1. May reduce the intake of breast milk: The addition of foods and other liquids (including water, soup, juice, rice-water, dal-water, etc.) interfere with optimal breastfeeding. They may fill up the child’s stomach and quench the thirst. It might lead to less intake of breast milk in babies younger than six months (6).
  1. Lacks nutrients: Rice water is an all-water product; hence, it does not have all the nutrients found in whole rice. The nutritive quality of rice water is considerably less than that of whole rice. Thus, rice water is not a wholesome food for the baby.
  1. May cause an allergy: Rice is hypoallergenic, yet a few cases of rice allergy have been reported. It is essential to look out for any allergies when introducing rice water to your baby, especially if your baby falls in the high-risk infant group or has atopic dermatitis (7).
  1. May have inorganic arsenic: The US FDA states that rice may contain amounts of inorganic arseniciXA toxic compound with cancer-causing properties that could be found in drinking water.. Inorganic arsenic is associated with neurocognitive deficitsiXA condition marked by reduced cognitive functions caused by a physical or mental health disorders affecting the brain. in babies and children (8).
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Therefore, it is advisable to consult a pediatrician or pediatric nutritionist before introducing rice water to your baby.

If your baby’s doctor has given you the go ahead, then you might want to know the preparation process of rice water.

Rice Water Recipe

Boil rice until smooth to get rice water

Always prepare a fresh batch of rice water for your baby. Here is how you can make it

You will need:
  • 2tbsp rice – Two tablespoons
  • 1 cup water
How to:
  1. Clean all the utensils that you will use for preparation.
  1. Rinse the rice thoroughly to wash off any impurities.
  1. Now place a saucepan on flame and pour water in it.
  1. Add rice and boil until it is smooth yet mushy with starchy water visible on the surface.
  1. Strain the rice and collect the starchy rice water.

Precautions While Introducing Rice Water To Babies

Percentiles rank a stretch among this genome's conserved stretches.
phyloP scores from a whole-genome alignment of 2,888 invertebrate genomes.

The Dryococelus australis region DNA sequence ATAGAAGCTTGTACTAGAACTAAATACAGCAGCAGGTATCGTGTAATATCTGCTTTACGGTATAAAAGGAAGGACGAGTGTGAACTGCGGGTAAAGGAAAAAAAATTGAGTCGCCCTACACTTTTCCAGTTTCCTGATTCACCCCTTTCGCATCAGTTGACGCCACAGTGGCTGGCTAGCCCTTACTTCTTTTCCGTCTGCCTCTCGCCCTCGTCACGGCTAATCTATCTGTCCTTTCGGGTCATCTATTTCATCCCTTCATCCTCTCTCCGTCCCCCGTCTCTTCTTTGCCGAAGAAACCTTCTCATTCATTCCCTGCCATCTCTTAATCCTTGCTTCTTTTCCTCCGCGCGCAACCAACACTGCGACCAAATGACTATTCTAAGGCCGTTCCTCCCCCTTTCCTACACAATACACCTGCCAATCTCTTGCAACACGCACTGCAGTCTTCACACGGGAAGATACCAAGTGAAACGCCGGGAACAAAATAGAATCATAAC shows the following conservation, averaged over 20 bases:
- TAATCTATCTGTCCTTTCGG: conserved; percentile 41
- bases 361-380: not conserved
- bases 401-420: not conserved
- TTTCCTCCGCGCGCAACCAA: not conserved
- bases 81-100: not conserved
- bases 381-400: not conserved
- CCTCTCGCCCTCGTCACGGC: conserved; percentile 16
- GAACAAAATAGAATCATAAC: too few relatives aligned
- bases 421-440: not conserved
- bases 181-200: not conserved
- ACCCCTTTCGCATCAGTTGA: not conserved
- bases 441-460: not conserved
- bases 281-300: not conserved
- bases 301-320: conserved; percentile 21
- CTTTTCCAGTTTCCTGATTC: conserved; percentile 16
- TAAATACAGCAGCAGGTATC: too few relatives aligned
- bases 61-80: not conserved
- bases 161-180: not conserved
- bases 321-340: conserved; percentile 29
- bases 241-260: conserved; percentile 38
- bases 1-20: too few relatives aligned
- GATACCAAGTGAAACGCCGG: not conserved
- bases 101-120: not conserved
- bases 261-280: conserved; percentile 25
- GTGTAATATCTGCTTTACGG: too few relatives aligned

Thoroughly rinse rice with water before cooking
  1. Maintain a gap of 3-5 days between introducing any other new food. It will help identify the cause of food allergy or intolerance, if any.
  1. If your baby is allergic to any other whole grain, then there are chances of cross-reaction. Stay alert to signs and symptoms of allergy, such as fever, diarrhea, vomiting, stomach upset, rashes, and shortness of breat (9).
  1. Rice, depending on its variety and cultivation, is generally found to contain inorganic arsenic. Thus, it is essential to take some precautions while serving rice water to your baby (10):
  • Give preference to organic rice
  • Rinse rice with water thoroughly before cooking
  • Cook rice in 6-10 parts of water to one part of rice
  1. The US FDA recommends caregivers to provide infants a well-balanced diet with a variety of fortified cereals in the diet (11).
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Remember that rice water must be a part of a wholesome meal containing food items from various categories.

Rice water for babies is often recommended as a weaning food after six months of exclusive breastfeeding. Although it has less nutritional value, it is hypoallergenic and easily digestible food. Rice water lacks certain vitamins, proteins, and fibers compared to whole rice. However, it should be given in moderation or added with other nutritious solid foods since this may reduce the intake of breastmilk or other foods and result in deficiencies. There is also not enough evidence to support the benefits of rice water hair wash for babies.

Key Pointers

  • Rice water, made up of starch and bioactive compounds, is easy to digest and hypoallergenic, making it a traditional first food for babies.
  • However, rice water lacks fiber, fat-soluble vitamins, and rice proteins, so it should be used alongside other foods, not as a replacement for breast milk.
  • Pediatricians or pediatric nutritionists should guide parents in introducing rice water to babies around six months of age.
  • Rice water is a source of energy and can be effective in cases of infantile gastroenteritis, but it is not a substitute for breast milk and lacks nutrients.
  • Rice water may reduce breast milk intake, cause allergies, and contain inorganic arsenic.

Learn how to make nutritious rice water for your baby’s first stage of solid food. Easy to make and perfect for your little one, this recipe can be very beneficial!

Article written by Baby Plumbing